Editorial

Review student loan scheme

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By Editorial

Posted  Monday, April 28  2014 at  23:13
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The move by government to implement the students’ loan scheme to increase equitable access to higher education is timely. The loan comes at a critical time when the majority poor risk failure to finance higher education.

But the loan, capped at Shs4 million per student, meets only tuition and costs of learning aids and risks leaving behind more deserving poor who won’t be able to cost-share the burden of accommodation, meals, and transport.

Moreover, the scheme minimises chances for the needy to access courses critical to national development because it privileges the sciences over the humanities.

And because more poor students excel in the humanities than the sciences, the needy won’t after all, benefit as much as the wealthier ones. This initiative risks the chances of the poor not completing the higher education cycle as projected.
Foremost, needy pupils from rural Uganda start out from disadvantaged UPE and USE schools where drop-out rates are very high. Besides, they have poor exposure to the sciences. A few of the UPE pupils with lowly grades progress onto USE schools with ill-equipped science laboratories. This means their options for the sciences are hampered at A-Levels.
This poor start locks out the needy UPE and USE pupils from pursuing sciences at university, leaving the loan scheme to benefit the privileged. The scheme, therefore, fails to even out socio-economic and educational imbalances.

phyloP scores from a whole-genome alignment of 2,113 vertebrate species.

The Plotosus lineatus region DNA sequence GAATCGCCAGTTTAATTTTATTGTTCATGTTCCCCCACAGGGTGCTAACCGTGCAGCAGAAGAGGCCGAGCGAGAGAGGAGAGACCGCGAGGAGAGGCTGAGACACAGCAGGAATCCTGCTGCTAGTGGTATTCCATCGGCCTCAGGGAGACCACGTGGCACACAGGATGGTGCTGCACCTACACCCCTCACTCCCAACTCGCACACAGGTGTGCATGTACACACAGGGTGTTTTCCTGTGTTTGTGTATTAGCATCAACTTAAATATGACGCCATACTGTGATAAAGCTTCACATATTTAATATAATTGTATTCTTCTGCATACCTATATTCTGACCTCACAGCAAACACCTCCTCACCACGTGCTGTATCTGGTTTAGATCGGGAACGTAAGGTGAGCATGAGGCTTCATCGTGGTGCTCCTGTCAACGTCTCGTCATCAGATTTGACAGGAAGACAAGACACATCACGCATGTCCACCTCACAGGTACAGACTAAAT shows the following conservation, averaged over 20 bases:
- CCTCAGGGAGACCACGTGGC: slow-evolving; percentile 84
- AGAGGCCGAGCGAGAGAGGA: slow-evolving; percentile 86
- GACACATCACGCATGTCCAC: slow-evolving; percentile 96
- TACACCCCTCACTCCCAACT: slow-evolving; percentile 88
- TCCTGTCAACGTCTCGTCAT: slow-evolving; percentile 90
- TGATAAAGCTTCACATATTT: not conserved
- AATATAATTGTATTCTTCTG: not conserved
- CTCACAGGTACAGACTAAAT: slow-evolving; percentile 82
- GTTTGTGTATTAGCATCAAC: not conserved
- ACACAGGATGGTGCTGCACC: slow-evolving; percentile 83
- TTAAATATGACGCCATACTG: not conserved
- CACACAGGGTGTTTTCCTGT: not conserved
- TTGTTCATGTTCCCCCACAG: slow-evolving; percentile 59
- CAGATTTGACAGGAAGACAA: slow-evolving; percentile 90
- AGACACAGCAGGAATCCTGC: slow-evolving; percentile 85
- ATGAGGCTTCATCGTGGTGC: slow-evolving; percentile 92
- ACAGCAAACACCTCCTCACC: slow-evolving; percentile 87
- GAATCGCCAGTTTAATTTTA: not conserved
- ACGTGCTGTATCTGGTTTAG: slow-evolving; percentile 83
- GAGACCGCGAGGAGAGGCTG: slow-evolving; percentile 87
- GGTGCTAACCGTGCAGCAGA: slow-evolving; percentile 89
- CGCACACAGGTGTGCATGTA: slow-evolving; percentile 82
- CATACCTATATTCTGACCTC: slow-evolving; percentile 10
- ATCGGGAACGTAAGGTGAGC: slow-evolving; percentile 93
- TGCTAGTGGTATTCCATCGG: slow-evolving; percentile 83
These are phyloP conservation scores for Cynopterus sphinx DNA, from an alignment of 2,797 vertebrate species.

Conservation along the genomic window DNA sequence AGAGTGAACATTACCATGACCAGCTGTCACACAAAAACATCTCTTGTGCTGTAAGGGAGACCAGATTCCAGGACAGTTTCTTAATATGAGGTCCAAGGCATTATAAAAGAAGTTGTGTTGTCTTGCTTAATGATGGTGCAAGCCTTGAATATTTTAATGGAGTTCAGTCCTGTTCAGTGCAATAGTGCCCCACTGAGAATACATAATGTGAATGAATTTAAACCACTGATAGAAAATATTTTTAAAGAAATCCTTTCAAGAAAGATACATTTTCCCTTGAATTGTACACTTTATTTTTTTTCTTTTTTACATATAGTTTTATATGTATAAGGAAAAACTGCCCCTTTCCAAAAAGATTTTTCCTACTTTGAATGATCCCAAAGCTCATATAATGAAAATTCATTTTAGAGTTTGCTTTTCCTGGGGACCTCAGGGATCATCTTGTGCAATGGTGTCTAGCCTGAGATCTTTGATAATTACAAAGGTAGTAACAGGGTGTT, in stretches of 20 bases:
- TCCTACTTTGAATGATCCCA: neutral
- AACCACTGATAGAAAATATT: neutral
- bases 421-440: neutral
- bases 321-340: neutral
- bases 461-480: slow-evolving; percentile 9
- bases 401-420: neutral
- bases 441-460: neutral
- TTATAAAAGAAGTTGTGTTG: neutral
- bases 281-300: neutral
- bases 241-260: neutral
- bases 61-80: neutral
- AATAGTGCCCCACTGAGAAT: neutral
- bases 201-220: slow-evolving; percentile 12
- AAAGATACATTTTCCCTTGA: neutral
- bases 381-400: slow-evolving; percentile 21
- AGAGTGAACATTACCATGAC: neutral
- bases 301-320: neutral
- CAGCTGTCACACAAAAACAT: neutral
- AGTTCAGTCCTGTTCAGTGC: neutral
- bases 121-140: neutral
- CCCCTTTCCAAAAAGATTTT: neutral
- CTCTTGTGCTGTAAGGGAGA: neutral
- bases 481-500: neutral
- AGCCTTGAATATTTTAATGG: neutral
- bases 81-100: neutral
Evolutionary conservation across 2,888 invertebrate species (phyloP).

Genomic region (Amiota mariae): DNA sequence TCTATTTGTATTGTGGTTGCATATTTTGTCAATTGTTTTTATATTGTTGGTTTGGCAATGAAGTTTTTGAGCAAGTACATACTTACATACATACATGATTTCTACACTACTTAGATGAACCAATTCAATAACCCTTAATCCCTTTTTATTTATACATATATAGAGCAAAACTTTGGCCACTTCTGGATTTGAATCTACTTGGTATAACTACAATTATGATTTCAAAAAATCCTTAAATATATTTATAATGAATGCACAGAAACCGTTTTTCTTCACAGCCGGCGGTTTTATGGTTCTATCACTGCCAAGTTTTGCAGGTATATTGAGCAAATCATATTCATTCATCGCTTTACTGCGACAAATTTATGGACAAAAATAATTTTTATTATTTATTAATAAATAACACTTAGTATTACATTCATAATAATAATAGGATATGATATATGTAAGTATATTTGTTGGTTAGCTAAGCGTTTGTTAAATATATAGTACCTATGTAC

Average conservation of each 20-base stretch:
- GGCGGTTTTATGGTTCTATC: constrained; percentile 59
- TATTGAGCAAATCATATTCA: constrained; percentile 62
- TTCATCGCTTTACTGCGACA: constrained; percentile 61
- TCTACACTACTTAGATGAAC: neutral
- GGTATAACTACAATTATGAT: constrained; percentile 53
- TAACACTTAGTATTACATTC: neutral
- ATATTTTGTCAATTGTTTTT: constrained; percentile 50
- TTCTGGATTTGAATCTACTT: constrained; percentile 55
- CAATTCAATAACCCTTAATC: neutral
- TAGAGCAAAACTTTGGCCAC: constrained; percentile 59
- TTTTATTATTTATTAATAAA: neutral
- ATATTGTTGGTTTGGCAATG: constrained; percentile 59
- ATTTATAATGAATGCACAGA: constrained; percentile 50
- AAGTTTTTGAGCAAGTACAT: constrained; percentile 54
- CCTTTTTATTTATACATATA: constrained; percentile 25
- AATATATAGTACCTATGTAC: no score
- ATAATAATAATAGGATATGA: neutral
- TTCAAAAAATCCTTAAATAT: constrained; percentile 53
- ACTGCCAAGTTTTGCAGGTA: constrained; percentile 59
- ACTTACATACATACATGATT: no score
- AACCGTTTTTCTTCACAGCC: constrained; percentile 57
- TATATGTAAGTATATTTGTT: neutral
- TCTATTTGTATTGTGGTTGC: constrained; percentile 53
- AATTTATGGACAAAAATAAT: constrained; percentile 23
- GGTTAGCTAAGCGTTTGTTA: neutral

Indeed, as Prof Ssentamu Ddumba of Makerere University argues, this initiative should have focused on bright children from poor families.
It is not too late to review the scheme to adopt a bottom-up approach since schools meant to supply students for the university courses are struggling.

Performance in O-Level core science subjects remain very poor. Less than one per cent of the candidates in 2013 scored a distinction in Agriculture, Physics, Chemistry and Biology. These poor grades cannot feed university courses critical to national development.
But the scheme can be made to work. The government should heed the calls to address the shortage of science teachers as requested by the Kyambogo vice chancellor, and the university council chairperson.

Government must urgently rework the loans scheme from below and create well-equipped science centres of excellence at O-Level and A-Level schools to open up access to all.